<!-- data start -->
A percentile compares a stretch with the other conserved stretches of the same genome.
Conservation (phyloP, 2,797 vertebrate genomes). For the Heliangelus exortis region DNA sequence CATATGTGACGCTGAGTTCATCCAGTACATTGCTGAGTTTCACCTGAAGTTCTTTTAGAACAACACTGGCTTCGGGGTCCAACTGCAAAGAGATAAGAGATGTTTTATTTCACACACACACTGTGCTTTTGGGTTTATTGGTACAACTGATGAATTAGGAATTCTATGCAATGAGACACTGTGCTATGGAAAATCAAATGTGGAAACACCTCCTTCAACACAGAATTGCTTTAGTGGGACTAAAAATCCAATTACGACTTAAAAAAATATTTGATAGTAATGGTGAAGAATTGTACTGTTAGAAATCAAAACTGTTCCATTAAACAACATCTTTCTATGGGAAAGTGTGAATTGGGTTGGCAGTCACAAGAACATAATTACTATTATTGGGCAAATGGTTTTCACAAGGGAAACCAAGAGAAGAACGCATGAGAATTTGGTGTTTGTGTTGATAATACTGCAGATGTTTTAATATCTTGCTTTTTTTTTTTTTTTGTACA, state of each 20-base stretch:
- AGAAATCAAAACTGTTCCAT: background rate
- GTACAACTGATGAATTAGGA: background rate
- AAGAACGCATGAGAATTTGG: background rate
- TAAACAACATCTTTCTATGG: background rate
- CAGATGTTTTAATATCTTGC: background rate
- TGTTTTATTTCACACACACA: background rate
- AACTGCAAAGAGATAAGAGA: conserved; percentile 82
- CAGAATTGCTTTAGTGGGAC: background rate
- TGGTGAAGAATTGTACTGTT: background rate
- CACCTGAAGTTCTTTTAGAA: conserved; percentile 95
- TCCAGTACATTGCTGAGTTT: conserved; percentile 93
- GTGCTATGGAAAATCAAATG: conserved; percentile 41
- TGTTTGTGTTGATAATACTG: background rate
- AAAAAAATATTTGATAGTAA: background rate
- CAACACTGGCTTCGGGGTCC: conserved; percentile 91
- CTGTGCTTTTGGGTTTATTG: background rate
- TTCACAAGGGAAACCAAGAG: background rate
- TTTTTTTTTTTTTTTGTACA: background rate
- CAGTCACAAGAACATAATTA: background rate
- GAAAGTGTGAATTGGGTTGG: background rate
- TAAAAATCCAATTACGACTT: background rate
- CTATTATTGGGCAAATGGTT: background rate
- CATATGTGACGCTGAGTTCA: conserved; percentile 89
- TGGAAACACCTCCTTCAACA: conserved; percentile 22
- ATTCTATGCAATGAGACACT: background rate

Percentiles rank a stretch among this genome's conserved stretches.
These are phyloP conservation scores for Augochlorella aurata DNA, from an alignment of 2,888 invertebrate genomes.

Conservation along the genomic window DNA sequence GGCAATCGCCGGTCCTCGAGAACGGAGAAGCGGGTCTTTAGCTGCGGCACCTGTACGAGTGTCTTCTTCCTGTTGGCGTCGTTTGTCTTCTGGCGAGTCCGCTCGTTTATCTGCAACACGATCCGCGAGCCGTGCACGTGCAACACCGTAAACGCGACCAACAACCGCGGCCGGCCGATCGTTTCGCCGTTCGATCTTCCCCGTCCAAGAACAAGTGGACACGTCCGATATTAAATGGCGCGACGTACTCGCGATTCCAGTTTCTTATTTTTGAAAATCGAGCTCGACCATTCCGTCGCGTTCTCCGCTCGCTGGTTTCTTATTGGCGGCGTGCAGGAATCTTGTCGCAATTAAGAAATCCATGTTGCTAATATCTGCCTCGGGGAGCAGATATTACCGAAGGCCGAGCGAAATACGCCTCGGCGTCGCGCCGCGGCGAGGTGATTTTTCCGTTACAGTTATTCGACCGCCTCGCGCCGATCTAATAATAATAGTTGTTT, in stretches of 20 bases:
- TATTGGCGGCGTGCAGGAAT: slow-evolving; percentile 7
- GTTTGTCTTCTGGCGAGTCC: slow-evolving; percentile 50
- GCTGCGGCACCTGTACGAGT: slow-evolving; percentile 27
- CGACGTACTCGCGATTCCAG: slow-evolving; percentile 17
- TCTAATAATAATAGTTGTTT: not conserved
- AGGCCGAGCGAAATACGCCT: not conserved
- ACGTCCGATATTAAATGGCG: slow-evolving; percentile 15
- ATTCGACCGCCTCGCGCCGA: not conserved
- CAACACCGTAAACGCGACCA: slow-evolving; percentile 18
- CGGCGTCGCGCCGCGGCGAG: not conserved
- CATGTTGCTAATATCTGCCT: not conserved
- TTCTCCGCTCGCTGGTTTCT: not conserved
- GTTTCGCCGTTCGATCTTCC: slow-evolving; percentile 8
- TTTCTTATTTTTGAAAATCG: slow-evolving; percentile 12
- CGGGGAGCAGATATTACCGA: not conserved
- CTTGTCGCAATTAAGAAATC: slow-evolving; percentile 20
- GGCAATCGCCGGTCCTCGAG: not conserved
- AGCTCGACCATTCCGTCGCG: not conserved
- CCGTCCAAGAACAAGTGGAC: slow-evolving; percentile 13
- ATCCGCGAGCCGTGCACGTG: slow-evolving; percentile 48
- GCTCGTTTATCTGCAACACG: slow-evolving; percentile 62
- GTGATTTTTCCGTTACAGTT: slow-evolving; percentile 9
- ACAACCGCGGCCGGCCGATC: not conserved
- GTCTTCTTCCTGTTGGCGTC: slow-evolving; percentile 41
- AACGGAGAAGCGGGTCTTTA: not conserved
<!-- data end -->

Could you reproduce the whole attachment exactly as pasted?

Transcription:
A percentile compares a stretch with the other conserved stretches of the same genome.
Conservation (phyloP, 2,797 vertebrate genomes). For the Heliangelus exortis region DNA sequence CATATGTGACGCTGAGTTCATCCAGTACATTGCTGAGTTTCACCTGAAGTTCTTTTAGAACAACACTGGCTTCGGGGTCCAACTGCAAAGAGATAAGAGATGTTTTATTTCACACACACACTGTGCTTTTGGGTTTATTGGTACAACTGATGAATTAGGAATTCTATGCAATGAGACACTGTGCTATGGAAAATCAAATGTGGAAACACCTCCTTCAACACAGAATTGCTTTAGTGGGACTAAAAATCCAATTACGACTTAAAAAAATATTTGATAGTAATGGTGAAGAATTGTACTGTTAGAAATCAAAACTGTTCCATTAAACAACATCTTTCTATGGGAAAGTGTGAATTGGGTTGGCAGTCACAAGAACATAATTACTATTATTGGGCAAATGGTTTTCACAAGGGAAACCAAGAGAAGAACGCATGAGAATTTGGTGTTTGTGTTGATAATACTGCAGATGTTTTAATATCTTGCTTTTTTTTTTTTTTTGTACA, state of each 20-base stretch:
- AGAAATCAAAACTGTTCCAT: background rate
- GTACAACTGATGAATTAGGA: background rate
- AAGAACGCATGAGAATTTGG: background rate
- TAAACAACATCTTTCTATGG: background rate
- CAGATGTTTTAATATCTTGC: background rate
- TGTTTTATTTCACACACACA: background rate
- AACTGCAAAGAGATAAGAGA: conserved; percentile 82
- CAGAATTGCTTTAGTGGGAC: background rate
- TGGTGAAGAATTGTACTGTT: background rate
- CACCTGAAGTTCTTTTAGAA: conserved; percentile 95
- TCCAGTACATTGCTGAGTTT: conserved; percentile 93
- GTGCTATGGAAAATCAAATG: conserved; percentile 41
- TGTTTGTGTTGATAATACTG: background rate
- AAAAAAATATTTGATAGTAA: background rate
- CAACACTGGCTTCGGGGTCC: conserved; percentile 91
- CTGTGCTTTTGGGTTTATTG: background rate
- TTCACAAGGGAAACCAAGAG: background rate
- TTTTTTTTTTTTTTTGTACA: background rate
- CAGTCACAAGAACATAATTA: background rate
- GAAAGTGTGAATTGGGTTGG: background rate
- TAAAAATCCAATTACGACTT: background rate
- CTATTATTGGGCAAATGGTT: background rate
- CATATGTGACGCTGAGTTCA: conserved; percentile 89
- TGGAAACACCTCCTTCAACA: conserved; percentile 22
- ATTCTATGCAATGAGACACT: background rate

Percentiles rank a stretch among this genome's conserved stretches.
These are phyloP conservation scores for Augochlorella aurata DNA, from an alignment of 2,888 invertebrate genomes.

Conservation along the genomic window DNA sequence GGCAATCGCCGGTCCTCGAGAACGGAGAAGCGGGTCTTTAGCTGCGGCACCTGTACGAGTGTCTTCTTCCTGTTGGCGTCGTTTGTCTTCTGGCGAGTCCGCTCGTTTATCTGCAACACGATCCGCGAGCCGTGCACGTGCAACACCGTAAACGCGACCAACAACCGCGGCCGGCCGATCGTTTCGCCGTTCGATCTTCCCCGTCCAAGAACAAGTGGACACGTCCGATATTAAATGGCGCGACGTACTCGCGATTCCAGTTTCTTATTTTTGAAAATCGAGCTCGACCATTCCGTCGCGTTCTCCGCTCGCTGGTTTCTTATTGGCGGCGTGCAGGAATCTTGTCGCAATTAAGAAATCCATGTTGCTAATATCTGCCTCGGGGAGCAGATATTACCGAAGGCCGAGCGAAATACGCCTCGGCGTCGCGCCGCGGCGAGGTGATTTTTCCGTTACAGTTATTCGACCGCCTCGCGCCGATCTAATAATAATAGTTGTTT, in stretches of 20 bases:
- TATTGGCGGCGTGCAGGAAT: slow-evolving; percentile 7
- GTTTGTCTTCTGGCGAGTCC: slow-evolving; percentile 50
- GCTGCGGCACCTGTACGAGT: slow-evolving; percentile 27
- CGACGTACTCGCGATTCCAG: slow-evolving; percentile 17
- TCTAATAATAATAGTTGTTT: not conserved
- AGGCCGAGCGAAATACGCCT: not conserved
- ACGTCCGATATTAAATGGCG: slow-evolving; percentile 15
- ATTCGACCGCCTCGCGCCGA: not conserved
- CAACACCGTAAACGCGACCA: slow-evolving; percentile 18
- CGGCGTCGCGCCGCGGCGAG: not conserved
- CATGTTGCTAATATCTGCCT: not conserved
- TTCTCCGCTCGCTGGTTTCT: not conserved
- GTTTCGCCGTTCGATCTTCC: slow-evolving; percentile 8
- TTTCTTATTTTTGAAAATCG: slow-evolving; percentile 12
- CGGGGAGCAGATATTACCGA: not conserved
- CTTGTCGCAATTAAGAAATC: slow-evolving; percentile 20
- GGCAATCGCCGGTCCTCGAG: not conserved
- AGCTCGACCATTCCGTCGCG: not conserved
- CCGTCCAAGAACAAGTGGAC: slow-evolving; percentile 13
- ATCCGCGAGCCGTGCACGTG: slow-evolving; percentile 48
- GCTCGTTTATCTGCAACACG: slow-evolving; percentile 62
- GTGATTTTTCCGTTACAGTT: slow-evolving; percentile 9
- ACAACCGCGGCCGGCCGATC: not conserved
- GTCTTCTTCCTGTTGGCGTC: slow-evolving; percentile 41
- AACGGAGAAGCGGGTCTTTA: not conserved